Gulliver's Travels; True Grit; Little Fockers
This week is as rife with family-friendly comedies and last-minute Oscar-bait as this sentence is with hyphens. The Jack Black vehicle Gulliver's Travels promises to destroy the legacy of its source material, whereas the Coen brothers' True Grit seeks to honour its own. In third place comes Little Fockers, a stale helping of recycled shite.
by Martin R. "Vargo" Schneider
EXPECTATIONS: Okay, I'll admit it. Last week, when Jay Dub and his guardian angel said I couldn't do his job, it got to me. It even made me a little "agitated and depressed". So this week, I was a man with a point to prove.
Through painstaking research, I picked a film guaranteed to be mind-breakingly horrible, just to show I can tough it out with the worst of them. Soon the world -- and by "the world" I mean "the 15 readers this column has" -- will see I am a force to be reckoned with when it comes to crappy-film-watching. If Mike Nelson were not already the Mike Nelson of bad movies, then I would be the Mike Nelson of bad movies. To Jay Dub, I say that Jack Black's obligatory "rigg-a-gigg-rigg-a-doo" shtick is as bad as any farting dog, if not worse. And to Gulliver's Travels, I say "Bring. It. On."
REALITY: Jay Dub, I think I owe you an apology.
Seriously, I was almost on board with this film, if only because I came into it with such incredibly low expectations. Jack Black is an okay choice to play a lovable loser like mail-room clerk Lemuel Gulliver. His role is the one he's always done, but that's almost acceptable by this point. You pay for a Jack Black movie, you're going to get Jack Black being Jack Black. And no, the plot doesn't make sense, especially since it hinges upon Gulliver going from being a mail-room clerk to a travel writer for a major New York newspaper entirely by asking for it.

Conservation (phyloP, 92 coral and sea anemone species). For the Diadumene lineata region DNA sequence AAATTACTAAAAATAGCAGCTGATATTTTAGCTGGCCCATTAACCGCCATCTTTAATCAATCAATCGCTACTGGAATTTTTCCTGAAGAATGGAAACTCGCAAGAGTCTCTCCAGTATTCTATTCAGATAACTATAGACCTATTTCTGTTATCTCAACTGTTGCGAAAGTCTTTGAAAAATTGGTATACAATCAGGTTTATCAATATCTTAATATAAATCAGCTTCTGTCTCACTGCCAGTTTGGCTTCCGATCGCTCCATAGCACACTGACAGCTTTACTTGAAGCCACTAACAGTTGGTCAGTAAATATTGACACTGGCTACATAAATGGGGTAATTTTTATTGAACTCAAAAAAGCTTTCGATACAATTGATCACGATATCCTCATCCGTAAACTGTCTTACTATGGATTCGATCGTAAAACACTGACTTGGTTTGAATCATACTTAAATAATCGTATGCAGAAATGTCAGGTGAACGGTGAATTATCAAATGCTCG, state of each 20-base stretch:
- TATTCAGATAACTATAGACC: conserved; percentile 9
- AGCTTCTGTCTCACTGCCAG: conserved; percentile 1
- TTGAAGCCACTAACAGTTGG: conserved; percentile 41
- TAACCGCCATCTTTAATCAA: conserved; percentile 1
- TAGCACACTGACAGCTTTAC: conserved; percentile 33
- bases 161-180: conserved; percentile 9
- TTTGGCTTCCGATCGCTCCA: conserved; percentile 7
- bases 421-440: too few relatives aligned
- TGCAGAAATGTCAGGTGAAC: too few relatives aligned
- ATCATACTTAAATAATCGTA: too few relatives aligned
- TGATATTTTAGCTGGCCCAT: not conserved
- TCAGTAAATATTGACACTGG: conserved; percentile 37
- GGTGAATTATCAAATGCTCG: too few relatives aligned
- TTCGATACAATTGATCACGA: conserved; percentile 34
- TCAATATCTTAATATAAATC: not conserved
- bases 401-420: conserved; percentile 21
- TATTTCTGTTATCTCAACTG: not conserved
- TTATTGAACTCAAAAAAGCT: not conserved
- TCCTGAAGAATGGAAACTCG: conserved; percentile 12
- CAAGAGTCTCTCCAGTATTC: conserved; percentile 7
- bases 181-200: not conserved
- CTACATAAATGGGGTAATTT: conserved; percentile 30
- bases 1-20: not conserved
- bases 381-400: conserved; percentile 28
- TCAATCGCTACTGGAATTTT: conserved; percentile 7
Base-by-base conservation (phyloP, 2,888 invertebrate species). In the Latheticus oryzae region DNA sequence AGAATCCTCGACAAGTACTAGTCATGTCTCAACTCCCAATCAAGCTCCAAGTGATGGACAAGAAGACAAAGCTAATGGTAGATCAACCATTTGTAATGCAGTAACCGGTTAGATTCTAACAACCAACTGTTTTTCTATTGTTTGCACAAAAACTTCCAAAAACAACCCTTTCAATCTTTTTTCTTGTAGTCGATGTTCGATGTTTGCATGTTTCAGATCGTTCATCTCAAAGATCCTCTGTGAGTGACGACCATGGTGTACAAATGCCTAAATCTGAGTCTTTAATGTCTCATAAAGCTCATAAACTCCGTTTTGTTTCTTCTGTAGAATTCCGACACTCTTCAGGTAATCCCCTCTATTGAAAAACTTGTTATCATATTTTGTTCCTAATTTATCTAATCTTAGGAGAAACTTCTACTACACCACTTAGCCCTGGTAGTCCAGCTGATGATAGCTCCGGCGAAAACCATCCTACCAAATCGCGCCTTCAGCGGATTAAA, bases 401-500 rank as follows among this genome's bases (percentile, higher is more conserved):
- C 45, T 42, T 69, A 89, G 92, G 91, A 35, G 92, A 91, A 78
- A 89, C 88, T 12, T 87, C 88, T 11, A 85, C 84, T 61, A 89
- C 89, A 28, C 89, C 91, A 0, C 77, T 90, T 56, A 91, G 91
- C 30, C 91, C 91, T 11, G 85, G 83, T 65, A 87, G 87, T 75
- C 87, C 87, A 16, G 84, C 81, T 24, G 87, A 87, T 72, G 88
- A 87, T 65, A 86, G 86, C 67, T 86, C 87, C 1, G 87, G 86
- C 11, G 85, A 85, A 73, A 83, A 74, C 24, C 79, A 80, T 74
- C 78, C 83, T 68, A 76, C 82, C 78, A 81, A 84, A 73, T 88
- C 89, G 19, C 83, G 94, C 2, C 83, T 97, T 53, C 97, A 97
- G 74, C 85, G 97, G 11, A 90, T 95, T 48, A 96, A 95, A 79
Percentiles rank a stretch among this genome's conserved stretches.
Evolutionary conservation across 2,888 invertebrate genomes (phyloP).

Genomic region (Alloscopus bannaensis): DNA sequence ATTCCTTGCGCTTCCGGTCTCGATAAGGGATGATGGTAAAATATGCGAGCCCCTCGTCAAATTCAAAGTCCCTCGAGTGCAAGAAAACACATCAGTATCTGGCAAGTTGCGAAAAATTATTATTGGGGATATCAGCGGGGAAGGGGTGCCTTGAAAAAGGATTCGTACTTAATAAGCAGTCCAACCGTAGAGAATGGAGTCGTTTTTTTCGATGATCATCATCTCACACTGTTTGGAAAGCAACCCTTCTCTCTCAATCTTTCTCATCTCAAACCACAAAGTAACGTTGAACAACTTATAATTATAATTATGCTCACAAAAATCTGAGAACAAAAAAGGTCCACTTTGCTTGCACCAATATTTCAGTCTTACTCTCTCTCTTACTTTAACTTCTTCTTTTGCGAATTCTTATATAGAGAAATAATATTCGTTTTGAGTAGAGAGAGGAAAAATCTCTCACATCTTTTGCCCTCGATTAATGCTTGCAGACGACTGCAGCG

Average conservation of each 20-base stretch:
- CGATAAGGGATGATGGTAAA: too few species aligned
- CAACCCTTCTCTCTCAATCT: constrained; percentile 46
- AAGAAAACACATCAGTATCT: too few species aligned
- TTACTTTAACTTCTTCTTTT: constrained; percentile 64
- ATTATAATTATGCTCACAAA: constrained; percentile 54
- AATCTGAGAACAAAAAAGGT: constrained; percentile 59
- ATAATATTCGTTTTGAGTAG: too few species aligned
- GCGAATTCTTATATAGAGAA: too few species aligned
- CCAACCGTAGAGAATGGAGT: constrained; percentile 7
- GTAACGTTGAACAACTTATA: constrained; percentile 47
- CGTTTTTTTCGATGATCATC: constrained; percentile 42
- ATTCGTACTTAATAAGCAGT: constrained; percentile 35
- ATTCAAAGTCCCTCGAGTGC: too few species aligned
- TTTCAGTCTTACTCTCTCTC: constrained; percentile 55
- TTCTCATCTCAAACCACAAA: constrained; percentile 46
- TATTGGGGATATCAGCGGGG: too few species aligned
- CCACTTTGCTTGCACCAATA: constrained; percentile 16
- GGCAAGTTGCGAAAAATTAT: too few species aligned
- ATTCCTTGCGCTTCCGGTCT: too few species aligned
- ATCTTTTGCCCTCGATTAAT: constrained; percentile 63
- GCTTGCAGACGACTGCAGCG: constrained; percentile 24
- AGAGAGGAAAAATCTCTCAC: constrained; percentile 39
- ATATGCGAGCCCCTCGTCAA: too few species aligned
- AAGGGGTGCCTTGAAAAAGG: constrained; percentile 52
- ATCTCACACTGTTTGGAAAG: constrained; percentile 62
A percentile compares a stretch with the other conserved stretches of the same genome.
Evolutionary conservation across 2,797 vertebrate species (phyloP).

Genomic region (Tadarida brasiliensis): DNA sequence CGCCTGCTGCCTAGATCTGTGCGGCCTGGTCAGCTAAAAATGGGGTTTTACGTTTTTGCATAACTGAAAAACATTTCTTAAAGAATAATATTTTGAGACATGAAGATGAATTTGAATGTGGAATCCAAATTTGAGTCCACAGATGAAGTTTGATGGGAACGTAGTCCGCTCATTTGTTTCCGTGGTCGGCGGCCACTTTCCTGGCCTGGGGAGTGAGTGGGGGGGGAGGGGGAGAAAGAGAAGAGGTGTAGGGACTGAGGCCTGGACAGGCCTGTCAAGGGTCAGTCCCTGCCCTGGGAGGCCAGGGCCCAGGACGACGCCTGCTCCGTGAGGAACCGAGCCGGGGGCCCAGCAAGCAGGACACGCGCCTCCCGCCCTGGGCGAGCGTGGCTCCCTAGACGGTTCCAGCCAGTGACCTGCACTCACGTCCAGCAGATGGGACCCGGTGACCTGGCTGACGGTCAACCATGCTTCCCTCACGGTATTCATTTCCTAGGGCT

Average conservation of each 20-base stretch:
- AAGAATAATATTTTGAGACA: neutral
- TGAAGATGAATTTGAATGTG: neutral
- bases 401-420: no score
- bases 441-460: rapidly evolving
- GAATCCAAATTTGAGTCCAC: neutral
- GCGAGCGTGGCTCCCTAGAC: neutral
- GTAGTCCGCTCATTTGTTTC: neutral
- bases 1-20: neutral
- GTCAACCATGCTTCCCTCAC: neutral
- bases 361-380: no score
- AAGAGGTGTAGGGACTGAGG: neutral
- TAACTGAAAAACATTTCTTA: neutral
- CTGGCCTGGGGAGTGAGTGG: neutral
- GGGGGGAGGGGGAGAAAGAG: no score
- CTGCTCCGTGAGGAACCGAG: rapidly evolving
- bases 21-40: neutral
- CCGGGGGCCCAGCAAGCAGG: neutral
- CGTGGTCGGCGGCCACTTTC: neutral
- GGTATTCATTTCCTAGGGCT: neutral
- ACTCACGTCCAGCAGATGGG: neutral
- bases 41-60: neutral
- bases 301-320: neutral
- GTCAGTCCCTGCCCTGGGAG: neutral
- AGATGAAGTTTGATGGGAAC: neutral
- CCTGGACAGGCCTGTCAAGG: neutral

That's okay, though, because it doesn't matter how Gulliver gets to the island, it just matters that he gets there, right? Everyone basically knows the story of Gulliver's Travels anyway; who cares that what we think of as Gulliver's Travels is actually only like the first 80 pages of the book? And sure, everyone kinda looks as though they have no idea what they're doing in this movie, and Billy Connelly can't remember whether he's supposed to have his accent, and it doesn't matter if Jason Segal remembers to do his or not because he can't do it anyway. That's all fine, because, really, who expects competent actors in a film like this, right you guys? Right? Please?
Gulliver's Travels is nothing if not honest about its terribleness. With my dignity on the line, I made excuses for every one of the film's problems. I was even willing to let it off the hook for literally becoming a video game advertisement by making Guitar Hero the focus of several shots. (Couples Retreat did this, too. In both cases, the game they were shilling was outdated before the movie was even released. I don't work in advertising, but you'd think they'd show a little foresight.) None of it mattered. I had embraced the crap, I was one with the crap. I was the crap. And it was glorious. I finally knew what it felt like to "turn off your brain." I chuckled thrice. Then it happened.